• You don’t have sickle cell if you only have one sickle cell gene

  • With SCT you can still pass down the gene to your children in the future

  • SCT is less debilitating as most people don’t have any symptoms of sickle cell, but there are some rare cases where some symptoms are present

  • Anyone can get sickle cell or sickle cell disease, but this is most common in people with African American heritage


Since people with SCT are considered carriers of the disease, it's important to consult your doctor before you have children. If you pass on one gene of sickle cell to your child, and your partner also has the SCT, then your kids can get sickle cell disease. I suggest that anyone with a history of sickle cell in their family should consult a genetic counselor.


Who is Affected by Sickle Cell?


You might be wondering who has Sickle Cell. I was curious about this too and did a little digging. I found out that in the United States alone, around 100,000 people suffer from sickle cell disease. Most often, individuals with African American heritage will inherit sickle cell. In fact, around 90% of people with sickle cell in the U.S. are of African American descent. People of other ethnicities can still get sickle cell. Though it’s rarer, kids with South Asian, Southern European, Hispanic, and Middle Eastern backgrounds can get the disease.


Sickle cell genes began showing up in regions with malaria. Scientists say that having this gene helped fight malaria and gave people an evolutionary advantage. Unfortunately, sickle cells can cause other health issues, even though it protects people from malaria.


What Are the Complications of Sickle Cell?


If you are a parent that has a child with sickle cell you need to take this diagnosis seriously. This disease can be managed with medication and the right lifestyle. But if your child does not get an early diagnosis or these issues are ignored their condition can worsen and the following health complications can occur:


1. Acute Chest Syndrome


Acute chest syndrome is one of the most common complications associated with sickle cell. This is a life-threatening condition that causes infection, fever, chest pain, and other issues. The red blood cells clump together in the chest making it hard to breathe and blocking off oxygen flow.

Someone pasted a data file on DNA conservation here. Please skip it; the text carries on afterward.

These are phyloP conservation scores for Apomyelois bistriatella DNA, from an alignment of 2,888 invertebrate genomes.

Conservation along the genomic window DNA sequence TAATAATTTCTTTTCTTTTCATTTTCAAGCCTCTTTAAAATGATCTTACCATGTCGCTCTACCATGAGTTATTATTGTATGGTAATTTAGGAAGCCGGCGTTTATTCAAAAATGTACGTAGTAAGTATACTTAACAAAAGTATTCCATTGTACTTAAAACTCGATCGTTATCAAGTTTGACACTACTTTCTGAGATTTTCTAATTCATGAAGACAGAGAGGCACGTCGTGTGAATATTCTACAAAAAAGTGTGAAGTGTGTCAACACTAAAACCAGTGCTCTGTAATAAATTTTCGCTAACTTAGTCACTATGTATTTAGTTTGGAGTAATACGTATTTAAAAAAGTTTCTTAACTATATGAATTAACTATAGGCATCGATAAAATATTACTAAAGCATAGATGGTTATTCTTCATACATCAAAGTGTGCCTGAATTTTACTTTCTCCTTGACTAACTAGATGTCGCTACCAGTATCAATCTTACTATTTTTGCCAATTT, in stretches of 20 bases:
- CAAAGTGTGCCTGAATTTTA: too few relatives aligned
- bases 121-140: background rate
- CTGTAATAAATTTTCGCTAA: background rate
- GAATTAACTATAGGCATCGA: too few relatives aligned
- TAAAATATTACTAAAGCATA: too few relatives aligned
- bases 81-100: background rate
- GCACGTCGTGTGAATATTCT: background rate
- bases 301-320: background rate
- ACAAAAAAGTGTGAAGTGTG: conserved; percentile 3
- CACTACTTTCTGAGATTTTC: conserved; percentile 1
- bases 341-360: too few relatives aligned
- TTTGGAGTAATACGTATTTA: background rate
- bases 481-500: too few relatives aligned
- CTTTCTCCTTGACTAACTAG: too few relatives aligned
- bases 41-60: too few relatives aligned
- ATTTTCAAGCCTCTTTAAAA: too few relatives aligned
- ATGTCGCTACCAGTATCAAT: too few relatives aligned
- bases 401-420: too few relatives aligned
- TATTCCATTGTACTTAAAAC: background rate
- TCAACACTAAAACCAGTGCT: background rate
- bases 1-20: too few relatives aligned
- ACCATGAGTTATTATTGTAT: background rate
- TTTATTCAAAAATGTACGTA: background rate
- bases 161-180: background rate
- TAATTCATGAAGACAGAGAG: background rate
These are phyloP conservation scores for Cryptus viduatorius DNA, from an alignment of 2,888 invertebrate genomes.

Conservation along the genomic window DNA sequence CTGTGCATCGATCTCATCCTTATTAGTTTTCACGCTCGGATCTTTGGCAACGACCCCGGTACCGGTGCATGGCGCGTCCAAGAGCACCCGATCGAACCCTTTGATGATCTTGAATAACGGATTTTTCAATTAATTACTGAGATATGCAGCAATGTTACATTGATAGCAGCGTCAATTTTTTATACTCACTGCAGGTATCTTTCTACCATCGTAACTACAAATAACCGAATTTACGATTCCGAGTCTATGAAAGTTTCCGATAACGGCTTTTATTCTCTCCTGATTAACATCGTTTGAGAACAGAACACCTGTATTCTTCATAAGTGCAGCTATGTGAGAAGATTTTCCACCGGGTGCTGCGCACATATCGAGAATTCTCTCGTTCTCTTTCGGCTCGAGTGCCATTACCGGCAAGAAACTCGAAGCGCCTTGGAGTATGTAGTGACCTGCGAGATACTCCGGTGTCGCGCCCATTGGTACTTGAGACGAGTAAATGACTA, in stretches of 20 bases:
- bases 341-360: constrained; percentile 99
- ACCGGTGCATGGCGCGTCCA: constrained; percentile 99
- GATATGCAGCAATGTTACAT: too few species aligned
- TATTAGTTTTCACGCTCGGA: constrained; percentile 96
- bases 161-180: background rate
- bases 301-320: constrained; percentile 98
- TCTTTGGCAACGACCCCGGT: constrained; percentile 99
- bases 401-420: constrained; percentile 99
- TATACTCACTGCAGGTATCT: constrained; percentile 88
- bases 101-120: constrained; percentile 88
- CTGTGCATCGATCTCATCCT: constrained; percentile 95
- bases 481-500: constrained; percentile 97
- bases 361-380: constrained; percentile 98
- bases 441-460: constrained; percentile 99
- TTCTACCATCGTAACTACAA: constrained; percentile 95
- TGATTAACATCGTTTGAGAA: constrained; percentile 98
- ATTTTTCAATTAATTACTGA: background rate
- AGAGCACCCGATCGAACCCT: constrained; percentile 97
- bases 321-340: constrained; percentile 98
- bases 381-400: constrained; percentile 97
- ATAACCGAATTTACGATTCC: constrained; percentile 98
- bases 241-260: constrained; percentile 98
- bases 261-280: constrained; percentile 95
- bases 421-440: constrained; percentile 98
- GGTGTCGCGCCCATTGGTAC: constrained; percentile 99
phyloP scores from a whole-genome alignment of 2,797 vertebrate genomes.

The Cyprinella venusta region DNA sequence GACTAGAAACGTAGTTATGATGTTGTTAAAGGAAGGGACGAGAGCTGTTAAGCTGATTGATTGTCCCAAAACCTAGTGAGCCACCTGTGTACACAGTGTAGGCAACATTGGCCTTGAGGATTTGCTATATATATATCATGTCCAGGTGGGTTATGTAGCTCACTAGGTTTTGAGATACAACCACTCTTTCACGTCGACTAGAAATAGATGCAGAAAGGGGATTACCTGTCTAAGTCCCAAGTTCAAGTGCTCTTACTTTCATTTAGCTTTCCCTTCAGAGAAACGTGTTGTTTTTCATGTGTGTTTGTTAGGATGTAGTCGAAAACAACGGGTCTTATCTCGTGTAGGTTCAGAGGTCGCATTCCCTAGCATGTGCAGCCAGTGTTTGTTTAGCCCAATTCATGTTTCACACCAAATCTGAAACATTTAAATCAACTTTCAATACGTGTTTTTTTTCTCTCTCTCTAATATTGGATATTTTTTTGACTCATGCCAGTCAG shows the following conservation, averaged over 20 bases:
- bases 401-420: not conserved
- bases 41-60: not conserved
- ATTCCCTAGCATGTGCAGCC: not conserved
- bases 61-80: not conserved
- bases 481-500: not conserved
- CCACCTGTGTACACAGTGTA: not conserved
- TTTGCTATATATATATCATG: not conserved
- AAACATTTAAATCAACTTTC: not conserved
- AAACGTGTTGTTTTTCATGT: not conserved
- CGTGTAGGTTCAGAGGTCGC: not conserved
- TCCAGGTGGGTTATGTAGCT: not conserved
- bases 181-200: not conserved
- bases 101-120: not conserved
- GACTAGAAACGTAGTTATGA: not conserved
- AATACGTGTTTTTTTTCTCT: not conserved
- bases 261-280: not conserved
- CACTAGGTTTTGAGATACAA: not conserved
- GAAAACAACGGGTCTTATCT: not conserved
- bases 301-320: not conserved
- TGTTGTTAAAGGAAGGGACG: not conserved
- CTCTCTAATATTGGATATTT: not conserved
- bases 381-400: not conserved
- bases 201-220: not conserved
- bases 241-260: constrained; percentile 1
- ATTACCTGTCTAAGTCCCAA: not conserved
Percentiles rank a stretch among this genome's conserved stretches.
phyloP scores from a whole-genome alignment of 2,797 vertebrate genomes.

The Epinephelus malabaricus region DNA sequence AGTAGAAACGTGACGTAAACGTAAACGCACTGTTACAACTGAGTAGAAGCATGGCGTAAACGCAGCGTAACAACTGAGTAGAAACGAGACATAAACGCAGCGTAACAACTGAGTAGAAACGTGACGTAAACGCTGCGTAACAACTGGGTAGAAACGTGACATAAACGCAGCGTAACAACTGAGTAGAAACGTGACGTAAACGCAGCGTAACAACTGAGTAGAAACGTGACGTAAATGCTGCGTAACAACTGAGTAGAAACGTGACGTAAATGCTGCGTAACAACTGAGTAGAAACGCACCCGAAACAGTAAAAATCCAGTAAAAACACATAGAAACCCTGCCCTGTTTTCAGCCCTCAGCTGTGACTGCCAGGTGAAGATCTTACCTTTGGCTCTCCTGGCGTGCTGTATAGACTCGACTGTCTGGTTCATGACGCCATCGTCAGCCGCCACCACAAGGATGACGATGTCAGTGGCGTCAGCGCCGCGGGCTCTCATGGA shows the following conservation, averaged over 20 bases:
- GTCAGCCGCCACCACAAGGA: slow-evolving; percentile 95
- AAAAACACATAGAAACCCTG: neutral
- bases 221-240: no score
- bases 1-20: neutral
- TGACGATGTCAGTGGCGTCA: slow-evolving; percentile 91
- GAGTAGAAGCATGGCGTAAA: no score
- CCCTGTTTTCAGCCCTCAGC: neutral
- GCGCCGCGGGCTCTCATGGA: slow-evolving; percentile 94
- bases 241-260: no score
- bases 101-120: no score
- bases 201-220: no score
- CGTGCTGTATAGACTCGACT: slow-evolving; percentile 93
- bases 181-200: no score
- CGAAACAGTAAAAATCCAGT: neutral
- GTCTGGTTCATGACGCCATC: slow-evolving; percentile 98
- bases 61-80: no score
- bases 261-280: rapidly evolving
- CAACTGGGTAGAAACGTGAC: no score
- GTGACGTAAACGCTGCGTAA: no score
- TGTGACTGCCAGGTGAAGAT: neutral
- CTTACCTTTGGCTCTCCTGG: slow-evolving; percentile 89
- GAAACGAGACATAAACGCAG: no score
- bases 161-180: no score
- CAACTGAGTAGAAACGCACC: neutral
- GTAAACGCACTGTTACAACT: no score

2. Stroke


Stroke is another serious complication of sickle cell. The blood flow in the brain can get blocked because of the abnormal shape of the blood cells. Even children can get a stroke. So look out for the signs which can include numbness in the arms and legs, speech issues, paralysis, and difficulty walking. Strokes are deadly and can result in brain damage so don’t wait to see a doctor.


3. Pulmonary Hypertension


This effect is usually seen in adults with sickle cell. Pulmonary hypertension, also known as high blood pressure, can lead to an increased risk of heart disease and blood vessel damage over time.


4. Splenic Sequestration


When sickle cells get trapped in the spleen, this can cause spleen enlargement and serious bouts of pain. Parents should check their child's spleen and schedule regular visits. By the age of eight, most kids don’t have a functioning spleen or they need to have their spleen removed. Spleen enlargement is a major risk for infection in children so don’t ignore this complication.


5. Organ Damage


One of the most dangerous complications associated with SCD is organ damage. Since the body isn’t getting enough oxygen, various organs in the body can become oxygen-deprived and become damaged. This includes the kidneys, brain, lungs, and heart.


6. Permanent Blindness


Sickle cell disease affects the eyes as well. Without proper oxygen flow, the eyes can get damaged which may lead to blindness.


7. Leg Ulcers


Children with SCD can also develop open sores and painful ulcers. Which makes pain management a must.


8. Deep Vein Thrombosis (DVT)


Finally, the risk of DVT, also known as deep vein thrombosis is increased with this disease. Red blood cells stick together and create dangerous clots that can break off and block blood flow. This can lead to sudden death.


Is There A Cure For Sickle Cell?


It pains me as a parent to say, but at this moment, there is no cure for sickle cell disease. Researchers and scientists are still searching for ways to cure sickle cell and return red blood cell production to normal. Considering this, research and funding for the disease are crucial!